A close cousin of raspberries, the Purple flowering raspberry (Rubus odoratus, USDA zones 3 to 8) does not have an invasive character of its relative. It forms a beautiful, very docile bush, which grows slowly from year to year. The most amazing thing about this plant is its flowering: large candy pink flowers. Discovering it on the edge of the forest is always a surprise. Flowering extends over a long summer period. Each correctly pollinated flower will give rise to a beautiful large flattened raspberry. Yes, it is edible, but you’ve definitely eaten tastier raspberries! The beautiful large maple shaped leaves are also very pretty and provide a nice textural contrast. Although it should be a full sun plant, it is still very interesting in partial shade and in the woodland garden. Depending on the richness of the soil, the plant will reach between four and six feet (1.2 and 2.0 meters) in height and a little more in width.
Roll Out the Red Carpet
And finally, a small evergreen ground cover that perhaps needs no introduction. Bearberry (Arctostaphylos uva-ursi, USDA zone 2 to 7) is widely marketed and easy to find. It is a plant that barely exceeds 6 inches (15 cm) in height. The stems crawl on the ground, forming a beautiful carpet of greenery which can cover 3 to 6 feet (one or two meters) of surface. It is a plant that will grow well in moist soil (or covered with a thick layer of mulch), in a semi-sunny location. It should also be planted sheltered from strong winds: evergreen foliage tends to dry out in these conditions.
At the end of spring, you will enjoy a beautiful white bloom followed by beautiful red fruits. Related to cranberries, these fruits surely have something good to offer us, a small detail that I still have to discover about this plant (and still having things to discover is great!). The foliage turns red in the fall. Of course, bearberry makes a good edging plant, especially when it can be planted on rocks or along a low wall. Moreover, in its natural environment, it is a mountain plant and sometimes, it is found beyond the tree line, at high altitude. That says everything about its hardiness.
There are so many other interesting plants, both in the woodland or the open field. It is very difficult to choose which deserve more attention than the others. Native plants offer so many possibilities and there are many, many more to discover. I do hope this selection is worth your while.
While I’m all for native gardening, I think it would be irresponsible to not mention that all four of the shrubs in this article not only attract native butterflies, hummingbirds, and a host of other beneficial insects, they also attract bears! Planting these four shrubs is essentially creating a smorgasbord for bears, it’s extremely important that people understand this and take it seriously as not to create problem bears that will eventually be euthanized.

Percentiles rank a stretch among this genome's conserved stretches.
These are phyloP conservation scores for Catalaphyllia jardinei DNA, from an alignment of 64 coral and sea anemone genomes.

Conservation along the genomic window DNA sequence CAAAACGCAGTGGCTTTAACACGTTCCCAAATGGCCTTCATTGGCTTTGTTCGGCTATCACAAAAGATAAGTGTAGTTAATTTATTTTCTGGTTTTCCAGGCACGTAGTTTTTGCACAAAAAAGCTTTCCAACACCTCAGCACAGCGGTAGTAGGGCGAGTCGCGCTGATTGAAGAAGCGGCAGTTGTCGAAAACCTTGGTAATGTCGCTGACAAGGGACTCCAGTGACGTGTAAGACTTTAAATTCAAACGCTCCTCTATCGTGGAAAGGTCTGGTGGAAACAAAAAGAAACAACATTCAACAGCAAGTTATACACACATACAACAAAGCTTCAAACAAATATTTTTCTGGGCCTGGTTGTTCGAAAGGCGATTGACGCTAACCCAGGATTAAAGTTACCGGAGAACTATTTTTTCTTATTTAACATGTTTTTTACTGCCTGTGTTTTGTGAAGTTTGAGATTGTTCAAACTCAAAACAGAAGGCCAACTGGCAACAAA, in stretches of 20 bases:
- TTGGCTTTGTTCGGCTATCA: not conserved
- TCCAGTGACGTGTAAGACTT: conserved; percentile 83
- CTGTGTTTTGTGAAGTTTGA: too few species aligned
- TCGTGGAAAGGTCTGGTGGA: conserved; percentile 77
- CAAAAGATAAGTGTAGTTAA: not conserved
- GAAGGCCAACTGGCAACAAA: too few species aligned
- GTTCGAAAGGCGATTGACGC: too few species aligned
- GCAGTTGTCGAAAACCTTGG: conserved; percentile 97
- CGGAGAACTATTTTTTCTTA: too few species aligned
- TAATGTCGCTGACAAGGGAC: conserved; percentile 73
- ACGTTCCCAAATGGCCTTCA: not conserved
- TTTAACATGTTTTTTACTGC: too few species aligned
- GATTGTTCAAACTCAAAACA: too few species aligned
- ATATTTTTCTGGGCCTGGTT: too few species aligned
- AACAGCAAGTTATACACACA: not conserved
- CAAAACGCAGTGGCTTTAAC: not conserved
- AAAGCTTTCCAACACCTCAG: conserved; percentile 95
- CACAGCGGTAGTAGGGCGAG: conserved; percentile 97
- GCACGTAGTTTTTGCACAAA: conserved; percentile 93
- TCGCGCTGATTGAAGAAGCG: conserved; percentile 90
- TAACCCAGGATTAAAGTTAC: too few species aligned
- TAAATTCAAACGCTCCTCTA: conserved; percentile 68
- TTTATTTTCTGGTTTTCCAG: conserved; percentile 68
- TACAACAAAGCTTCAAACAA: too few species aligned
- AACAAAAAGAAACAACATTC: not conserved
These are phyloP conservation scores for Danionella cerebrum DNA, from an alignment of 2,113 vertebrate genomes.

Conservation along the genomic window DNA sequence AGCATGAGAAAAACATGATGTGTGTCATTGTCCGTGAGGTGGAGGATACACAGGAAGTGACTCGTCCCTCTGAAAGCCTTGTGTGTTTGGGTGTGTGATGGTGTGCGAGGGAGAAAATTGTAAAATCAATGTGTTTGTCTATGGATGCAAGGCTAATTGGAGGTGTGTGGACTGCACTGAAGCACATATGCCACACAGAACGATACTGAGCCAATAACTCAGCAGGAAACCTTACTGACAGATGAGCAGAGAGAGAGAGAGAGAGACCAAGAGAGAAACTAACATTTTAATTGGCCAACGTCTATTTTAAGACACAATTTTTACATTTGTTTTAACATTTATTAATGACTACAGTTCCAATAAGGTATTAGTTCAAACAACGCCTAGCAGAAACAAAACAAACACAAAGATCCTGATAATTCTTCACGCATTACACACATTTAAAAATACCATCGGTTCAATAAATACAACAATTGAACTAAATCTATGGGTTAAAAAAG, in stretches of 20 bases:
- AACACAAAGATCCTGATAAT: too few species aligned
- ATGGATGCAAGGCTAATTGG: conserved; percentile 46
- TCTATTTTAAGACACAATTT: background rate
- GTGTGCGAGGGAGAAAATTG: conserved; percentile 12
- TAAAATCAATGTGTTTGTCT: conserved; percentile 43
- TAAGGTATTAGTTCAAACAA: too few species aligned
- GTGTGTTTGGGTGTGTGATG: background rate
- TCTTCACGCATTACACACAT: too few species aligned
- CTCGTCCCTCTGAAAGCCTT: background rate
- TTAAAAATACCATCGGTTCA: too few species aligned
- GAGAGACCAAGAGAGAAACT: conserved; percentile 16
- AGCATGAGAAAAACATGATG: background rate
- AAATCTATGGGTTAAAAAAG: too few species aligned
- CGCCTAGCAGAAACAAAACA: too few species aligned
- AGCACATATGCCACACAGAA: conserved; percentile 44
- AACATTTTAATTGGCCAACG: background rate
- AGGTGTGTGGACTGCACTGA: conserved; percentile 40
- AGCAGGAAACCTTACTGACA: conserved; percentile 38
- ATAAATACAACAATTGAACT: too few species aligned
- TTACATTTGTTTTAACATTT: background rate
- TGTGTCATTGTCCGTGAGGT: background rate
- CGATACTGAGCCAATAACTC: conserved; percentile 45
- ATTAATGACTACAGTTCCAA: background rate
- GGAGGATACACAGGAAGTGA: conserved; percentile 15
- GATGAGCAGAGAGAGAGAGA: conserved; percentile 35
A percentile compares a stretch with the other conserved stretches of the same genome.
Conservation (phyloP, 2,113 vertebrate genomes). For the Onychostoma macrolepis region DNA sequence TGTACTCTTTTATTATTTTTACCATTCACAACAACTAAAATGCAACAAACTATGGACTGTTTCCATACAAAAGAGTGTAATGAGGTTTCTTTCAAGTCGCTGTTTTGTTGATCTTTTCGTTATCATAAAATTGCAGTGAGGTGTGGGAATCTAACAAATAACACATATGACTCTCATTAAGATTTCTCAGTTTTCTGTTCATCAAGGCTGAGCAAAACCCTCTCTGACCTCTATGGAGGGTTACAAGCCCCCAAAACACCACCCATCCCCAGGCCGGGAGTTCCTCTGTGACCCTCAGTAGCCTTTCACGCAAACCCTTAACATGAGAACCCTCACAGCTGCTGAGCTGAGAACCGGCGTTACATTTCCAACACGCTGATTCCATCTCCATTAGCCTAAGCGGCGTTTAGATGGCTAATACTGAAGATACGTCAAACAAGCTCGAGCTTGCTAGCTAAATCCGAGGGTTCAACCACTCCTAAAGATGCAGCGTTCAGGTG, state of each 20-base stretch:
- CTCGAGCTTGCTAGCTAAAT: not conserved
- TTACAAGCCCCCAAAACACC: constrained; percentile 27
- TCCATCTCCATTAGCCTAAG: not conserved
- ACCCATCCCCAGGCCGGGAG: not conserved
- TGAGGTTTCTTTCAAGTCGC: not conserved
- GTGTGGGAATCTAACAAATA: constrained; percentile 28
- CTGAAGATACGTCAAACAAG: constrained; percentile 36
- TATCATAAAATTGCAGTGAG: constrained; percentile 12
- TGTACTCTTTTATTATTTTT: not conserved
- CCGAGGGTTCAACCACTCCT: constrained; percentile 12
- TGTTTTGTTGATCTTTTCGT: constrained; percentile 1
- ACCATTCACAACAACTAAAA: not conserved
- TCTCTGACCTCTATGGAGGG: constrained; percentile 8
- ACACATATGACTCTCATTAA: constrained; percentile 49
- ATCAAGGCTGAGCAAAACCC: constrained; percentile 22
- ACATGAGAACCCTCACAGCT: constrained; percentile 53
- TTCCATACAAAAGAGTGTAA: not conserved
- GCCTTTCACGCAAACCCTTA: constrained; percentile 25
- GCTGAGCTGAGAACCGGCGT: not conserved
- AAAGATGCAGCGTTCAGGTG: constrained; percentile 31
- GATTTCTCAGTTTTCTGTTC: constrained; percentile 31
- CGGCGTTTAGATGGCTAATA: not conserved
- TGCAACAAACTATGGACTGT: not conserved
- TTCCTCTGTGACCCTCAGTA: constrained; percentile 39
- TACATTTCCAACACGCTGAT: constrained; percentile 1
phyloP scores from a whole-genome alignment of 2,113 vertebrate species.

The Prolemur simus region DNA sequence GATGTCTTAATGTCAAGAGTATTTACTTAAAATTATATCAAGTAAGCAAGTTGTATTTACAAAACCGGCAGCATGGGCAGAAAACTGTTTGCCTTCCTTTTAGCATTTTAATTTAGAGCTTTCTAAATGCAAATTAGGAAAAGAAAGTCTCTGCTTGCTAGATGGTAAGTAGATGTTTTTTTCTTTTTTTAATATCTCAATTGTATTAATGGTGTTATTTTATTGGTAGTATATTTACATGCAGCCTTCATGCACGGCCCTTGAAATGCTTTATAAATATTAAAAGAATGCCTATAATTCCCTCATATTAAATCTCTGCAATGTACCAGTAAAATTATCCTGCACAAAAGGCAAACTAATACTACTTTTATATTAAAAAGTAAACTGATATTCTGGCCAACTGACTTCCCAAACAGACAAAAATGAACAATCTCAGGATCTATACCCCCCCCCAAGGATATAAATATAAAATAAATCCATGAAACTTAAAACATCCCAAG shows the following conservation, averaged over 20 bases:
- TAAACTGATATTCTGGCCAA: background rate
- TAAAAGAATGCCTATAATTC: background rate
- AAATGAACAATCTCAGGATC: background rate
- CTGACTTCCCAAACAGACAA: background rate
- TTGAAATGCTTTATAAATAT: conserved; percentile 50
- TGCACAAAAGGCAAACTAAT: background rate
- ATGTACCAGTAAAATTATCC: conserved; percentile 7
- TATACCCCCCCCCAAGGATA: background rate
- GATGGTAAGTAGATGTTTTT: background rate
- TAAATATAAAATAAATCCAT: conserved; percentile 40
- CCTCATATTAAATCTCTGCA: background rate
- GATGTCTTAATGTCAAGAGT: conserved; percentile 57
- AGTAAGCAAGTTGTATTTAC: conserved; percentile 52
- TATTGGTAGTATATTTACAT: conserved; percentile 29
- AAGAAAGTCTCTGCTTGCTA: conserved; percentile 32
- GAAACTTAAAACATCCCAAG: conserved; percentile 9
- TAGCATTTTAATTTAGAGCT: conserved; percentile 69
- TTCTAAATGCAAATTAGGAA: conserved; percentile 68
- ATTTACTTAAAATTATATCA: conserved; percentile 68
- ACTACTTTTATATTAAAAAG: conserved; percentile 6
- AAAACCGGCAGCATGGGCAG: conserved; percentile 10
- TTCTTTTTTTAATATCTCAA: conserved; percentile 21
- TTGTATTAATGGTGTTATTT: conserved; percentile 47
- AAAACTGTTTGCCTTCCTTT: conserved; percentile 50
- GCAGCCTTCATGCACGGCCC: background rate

Natives here are not easy to work with. We use them at work where we have plenty of space. For smaller home gardens, most natives get too big and shrubby, but do not cooperate with pruning. Besides, many are innately combustible.
So glad native gardening is getting a shout out. Native butterflies and hummingbirds amongst other species will suddenly come and hang out in your yard. How amazing is that. The monarch needs it’s milkweed and how critical are all the other local host plants. If you are in the Los Angeles area look up and visit Thomas Payne -it will inspire you Sure wish big box stores would siit up and take notice.
Glad to see this article on native plants. I would love to see more on this topic for all the pollinators. I am in zone 5a and have taken on native gardening as I think it is very important.
Great piece, Julie, thank you, will share with my NS group of 3,000. Maybe promote other fruits that people enjoy such as wild strawberry, service berry, wild blueberry, and raspberries, all of which are native fruits with some human benefits, and support 100s of species.
As a Seed business, forager, & wildcrafter, I’ve been trying to promote native plants for over 20 years. Nice to see others sayong the same.
Bearberry grows everywhere in my ‘hood. The berries are edible but pretty mealy. The leaves are good in tea and do have medicinal benefits. I think you’d have to be pretty hungry to make a meal of bearberry. Our native cranberries & blueberries are just as hardy and much tastier. I’m in zone 2b, I know hardy. 🙂
Hi Julie! Great article. For USDA zones 4 or 5 – 9 you can’t get better than fothergilla (aka witch alder). Don’t know if that range includes parts of Canada. Native to s e US. Blooming now, densely packed with gorgeous white, bottle brush flowers smelling of licorice. Blazing orange in the fall. Robust, no care plant and the deer don’t touch it!!